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'Show us what was looted by G40,' says Kasukuwere

by newzimbabwe
27 Sep 2020 at 07:11hrs | Views
FORMER ZanuPF national commissar Saviour Kasukuwere has demanded answers from his erstwhile colleagues who accuse him and other ruling party's G40 faction members of looting state resources, to reveal what they stole.

Kasukuwere and other faction members of ZanuPF's G40 are now in selfexile after they were hounded out of the country following a military coup that deposed the now late President Robert Mugabe from office in November 2017.

The other affected members are; Jonathan Moyo, Patrick Zhuwao, Walter Mzembi, Mandi Chimene, and Godfrey Gandawa.

Kasukuwere said when they left the government, the current administration labelled them as "criminals surrounding President Mugabe".

However, the former local government minister wants President Emmerson Mnangagwa's administration to give evidence of what the "criminals" stole.

"We are yet to see what was stolen. It is a regrettable development, in my view, things could have been done differently and I still think that what happened needs to be corrected. What happened cannot be a feature that remains constant in the minds of our people," Kasukuwere told in an interview from his South African base.

He said it was also wrong for the ZanuPF leadership to attack the former first lady, Grace Mugabe, and accuse her of having usurped Executive authority from her aging husband.

"They said the former first lady, Grace Mugabe then had assumed a political authority and that she was making government decisions, which is farfetched.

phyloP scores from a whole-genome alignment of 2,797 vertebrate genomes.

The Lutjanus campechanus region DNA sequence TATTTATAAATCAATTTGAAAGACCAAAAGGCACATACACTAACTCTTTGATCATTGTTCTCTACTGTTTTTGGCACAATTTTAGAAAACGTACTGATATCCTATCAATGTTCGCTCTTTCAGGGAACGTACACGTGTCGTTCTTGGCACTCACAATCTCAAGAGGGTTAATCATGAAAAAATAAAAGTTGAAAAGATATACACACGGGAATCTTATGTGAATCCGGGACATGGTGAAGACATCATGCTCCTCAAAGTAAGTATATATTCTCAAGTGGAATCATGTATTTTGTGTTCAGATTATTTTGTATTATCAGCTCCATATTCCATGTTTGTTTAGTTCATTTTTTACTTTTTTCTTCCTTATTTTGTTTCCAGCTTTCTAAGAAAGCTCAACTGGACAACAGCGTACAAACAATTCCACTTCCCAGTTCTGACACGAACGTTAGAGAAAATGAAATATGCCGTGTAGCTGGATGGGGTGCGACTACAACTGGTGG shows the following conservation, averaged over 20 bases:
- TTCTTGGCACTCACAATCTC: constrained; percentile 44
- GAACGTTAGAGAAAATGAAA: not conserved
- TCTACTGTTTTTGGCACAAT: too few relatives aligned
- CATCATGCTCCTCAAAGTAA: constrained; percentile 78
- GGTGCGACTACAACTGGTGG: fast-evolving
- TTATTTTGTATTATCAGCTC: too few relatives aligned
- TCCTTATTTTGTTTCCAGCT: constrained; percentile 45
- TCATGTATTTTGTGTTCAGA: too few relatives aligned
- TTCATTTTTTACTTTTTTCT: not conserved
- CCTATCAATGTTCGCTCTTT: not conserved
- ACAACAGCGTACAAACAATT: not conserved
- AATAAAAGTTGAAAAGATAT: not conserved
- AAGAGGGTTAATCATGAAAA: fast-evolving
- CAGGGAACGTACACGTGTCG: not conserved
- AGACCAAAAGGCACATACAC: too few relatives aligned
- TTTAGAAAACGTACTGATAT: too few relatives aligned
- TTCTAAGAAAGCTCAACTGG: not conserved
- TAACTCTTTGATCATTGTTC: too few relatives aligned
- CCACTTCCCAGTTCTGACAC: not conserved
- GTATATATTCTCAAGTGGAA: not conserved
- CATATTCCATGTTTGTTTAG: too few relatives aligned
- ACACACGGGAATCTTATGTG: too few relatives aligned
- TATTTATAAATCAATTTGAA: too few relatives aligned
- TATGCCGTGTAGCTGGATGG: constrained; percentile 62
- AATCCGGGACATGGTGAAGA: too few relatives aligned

"From what I remember and what I know decisions were made in Cabinet and that is where contestation of ideas started and ended," Kasukuwere said in defence of Grace Mugabe.

He went on to accuse ministers and senior ZanuPF officials in the Mnangagwa administration of exhibiting "weak ideas" during the era of the now late Mugabe and had to rely on war veterans and the army for political support.

"People (cabinet ministers) would discuss and if you had a better idea or better viewpoint, that carried the day, but yes we could tell that there was uneasiness in some individuals who were then able to mobilise war veterans and secondly the army to overcome a political system," the outspoken politician said although he declined to mention names.

"As a political player then, I don't think the differences warranted that kind of intervention. I guess they became a way for those who were in a hast. Who just wanted power then to magnify the challenges," Kasukuwere added.

Source - newzimbabwe